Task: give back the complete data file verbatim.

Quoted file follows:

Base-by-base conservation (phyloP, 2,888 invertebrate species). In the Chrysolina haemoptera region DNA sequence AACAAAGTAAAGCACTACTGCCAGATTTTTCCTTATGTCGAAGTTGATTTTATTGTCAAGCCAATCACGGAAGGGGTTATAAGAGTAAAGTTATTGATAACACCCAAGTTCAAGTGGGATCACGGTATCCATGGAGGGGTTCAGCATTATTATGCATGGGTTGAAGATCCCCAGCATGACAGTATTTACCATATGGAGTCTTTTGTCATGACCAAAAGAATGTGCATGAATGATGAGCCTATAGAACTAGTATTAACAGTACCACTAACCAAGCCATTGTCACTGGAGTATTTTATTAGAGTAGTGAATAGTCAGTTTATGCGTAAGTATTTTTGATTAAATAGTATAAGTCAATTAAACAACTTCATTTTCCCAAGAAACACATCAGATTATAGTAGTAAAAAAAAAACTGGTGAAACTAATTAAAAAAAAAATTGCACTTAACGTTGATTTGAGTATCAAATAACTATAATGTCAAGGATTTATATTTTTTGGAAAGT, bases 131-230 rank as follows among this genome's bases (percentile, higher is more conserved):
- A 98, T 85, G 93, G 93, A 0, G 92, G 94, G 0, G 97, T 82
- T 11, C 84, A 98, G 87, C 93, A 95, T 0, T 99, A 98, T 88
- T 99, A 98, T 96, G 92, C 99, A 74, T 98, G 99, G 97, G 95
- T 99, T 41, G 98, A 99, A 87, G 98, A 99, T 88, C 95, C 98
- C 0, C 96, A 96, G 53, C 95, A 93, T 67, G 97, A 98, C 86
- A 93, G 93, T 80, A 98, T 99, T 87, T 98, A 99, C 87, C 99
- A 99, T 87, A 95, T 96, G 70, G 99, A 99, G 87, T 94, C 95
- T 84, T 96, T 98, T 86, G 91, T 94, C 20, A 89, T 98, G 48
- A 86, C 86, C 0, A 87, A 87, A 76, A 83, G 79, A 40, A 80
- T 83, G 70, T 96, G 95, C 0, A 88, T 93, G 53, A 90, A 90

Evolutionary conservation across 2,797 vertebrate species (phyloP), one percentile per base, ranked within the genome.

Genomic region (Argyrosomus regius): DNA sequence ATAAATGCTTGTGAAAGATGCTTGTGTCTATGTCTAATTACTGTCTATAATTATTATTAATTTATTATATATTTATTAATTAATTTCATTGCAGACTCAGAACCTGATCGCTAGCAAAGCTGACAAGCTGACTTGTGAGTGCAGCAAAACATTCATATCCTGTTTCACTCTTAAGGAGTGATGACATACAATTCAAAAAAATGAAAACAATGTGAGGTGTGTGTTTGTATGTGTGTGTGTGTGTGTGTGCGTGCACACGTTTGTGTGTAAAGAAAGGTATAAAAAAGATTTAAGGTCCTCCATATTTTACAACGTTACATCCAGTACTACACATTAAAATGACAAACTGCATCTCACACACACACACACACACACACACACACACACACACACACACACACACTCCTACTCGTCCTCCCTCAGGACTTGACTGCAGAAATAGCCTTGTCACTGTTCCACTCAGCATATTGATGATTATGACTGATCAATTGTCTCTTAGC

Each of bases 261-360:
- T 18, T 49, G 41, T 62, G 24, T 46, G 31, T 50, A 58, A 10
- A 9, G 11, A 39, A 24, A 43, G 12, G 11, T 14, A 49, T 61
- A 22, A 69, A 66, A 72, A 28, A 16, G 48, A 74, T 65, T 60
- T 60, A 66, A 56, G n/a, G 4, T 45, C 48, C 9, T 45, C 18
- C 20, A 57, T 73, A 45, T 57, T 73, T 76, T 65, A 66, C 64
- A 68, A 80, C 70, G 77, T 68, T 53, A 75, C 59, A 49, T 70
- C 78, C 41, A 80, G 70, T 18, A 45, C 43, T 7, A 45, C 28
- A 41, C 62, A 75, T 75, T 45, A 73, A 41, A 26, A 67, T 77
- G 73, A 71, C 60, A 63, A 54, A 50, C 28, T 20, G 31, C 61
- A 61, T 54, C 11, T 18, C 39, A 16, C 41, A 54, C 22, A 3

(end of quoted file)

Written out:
Base-by-base conservation (phyloP, 2,888 invertebrate species). In the Chrysolina haemoptera region DNA sequence AACAAAGTAAAGCACTACTGCCAGATTTTTCCTTATGTCGAAGTTGATTTTATTGTCAAGCCAATCACGGAAGGGGTTATAAGAGTAAAGTTATTGATAACACCCAAGTTCAAGTGGGATCACGGTATCCATGGAGGGGTTCAGCATTATTATGCATGGGTTGAAGATCCCCAGCATGACAGTATTTACCATATGGAGTCTTTTGTCATGACCAAAAGAATGTGCATGAATGATGAGCCTATAGAACTAGTATTAACAGTACCACTAACCAAGCCATTGTCACTGGAGTATTTTATTAGAGTAGTGAATAGTCAGTTTATGCGTAAGTATTTTTGATTAAATAGTATAAGTCAATTAAACAACTTCATTTTCCCAAGAAACACATCAGATTATAGTAGTAAAAAAAAAACTGGTGAAACTAATTAAAAAAAAAATTGCACTTAACGTTGATTTGAGTATCAAATAACTATAATGTCAAGGATTTATATTTTTTGGAAAGT, bases 131-230 rank as follows among this genome's bases (percentile, higher is more conserved):
- A 98, T 85, G 93, G 93, A 0, G 92, G 94, G 0, G 97, T 82
- T 11, C 84, A 98, G 87, C 93, A 95, T 0, T 99, A 98, T 88
- T 99, A 98, T 96, G 92, C 99, A 74, T 98, G 99, G 97, G 95
- T 99, T 41, G 98, A 99, A 87, G 98, A 99, T 88, C 95, C 98
- C 0, C 96, A 96, G 53, C 95, A 93, T 67, G 97, A 98, C 86
- A 93, G 93, T 80, A 98, T 99, T 87, T 98, A 99, C 87, C 99
- A 99, T 87, A 95, T 96, G 70, G 99, A 99, G 87, T 94, C 95
- T 84, T 96, T 98, T 86, G 91, T 94, C 20, A 89, T 98, G 48
- A 86, C 86, C 0, A 87, A 87, A 76, A 83, G 79, A 40, A 80
- T 83, G 70, T 96, G 95, C 0, A 88, T 93, G 53, A 90, A 90

Evolutionary conservation across 2,797 vertebrate species (phyloP), one percentile per base, ranked within the genome.

Genomic region (Argyrosomus regius): DNA sequence ATAAATGCTTGTGAAAGATGCTTGTGTCTATGTCTAATTACTGTCTATAATTATTATTAATTTATTATATATTTATTAATTAATTTCATTGCAGACTCAGAACCTGATCGCTAGCAAAGCTGACAAGCTGACTTGTGAGTGCAGCAAAACATTCATATCCTGTTTCACTCTTAAGGAGTGATGACATACAATTCAAAAAAATGAAAACAATGTGAGGTGTGTGTTTGTATGTGTGTGTGTGTGTGTGTGCGTGCACACGTTTGTGTGTAAAGAAAGGTATAAAAAAGATTTAAGGTCCTCCATATTTTACAACGTTACATCCAGTACTACACATTAAAATGACAAACTGCATCTCACACACACACACACACACACACACACACACACACACACACACACACACTCCTACTCGTCCTCCCTCAGGACTTGACTGCAGAAATAGCCTTGTCACTGTTCCACTCAGCATATTGATGATTATGACTGATCAATTGTCTCTTAGC

Each of bases 261-360:
- T 18, T 49, G 41, T 62, G 24, T 46, G 31, T 50, A 58, A 10
- A 9, G 11, A 39, A 24, A 43, G 12, G 11, T 14, A 49, T 61
- A 22, A 69, A 66, A 72, A 28, A 16, G 48, A 74, T 65, T 60
- T 60, A 66, A 56, G n/a, G 4, T 45, C 48, C 9, T 45, C 18
- C 20, A 57, T 73, A 45, T 57, T 73, T 76, T 65, A 66, C 64
- A 68, A 80, C 70, G 77, T 68, T 53, A 75, C 59, A 49, T 70
- C 78, C 41, A 80, G 70, T 18, A 45, C 43, T 7, A 45, C 28
- A 41, C 62, A 75, T 75, T 45, A 73, A 41, A 26, A 67, T 77
- G 73, A 71, C 60, A 63, A 54, A 50, C 28, T 20, G 31, C 61
- A 61, T 54, C 11, T 18, C 39, A 16, C 41, A 54, C 22, A 3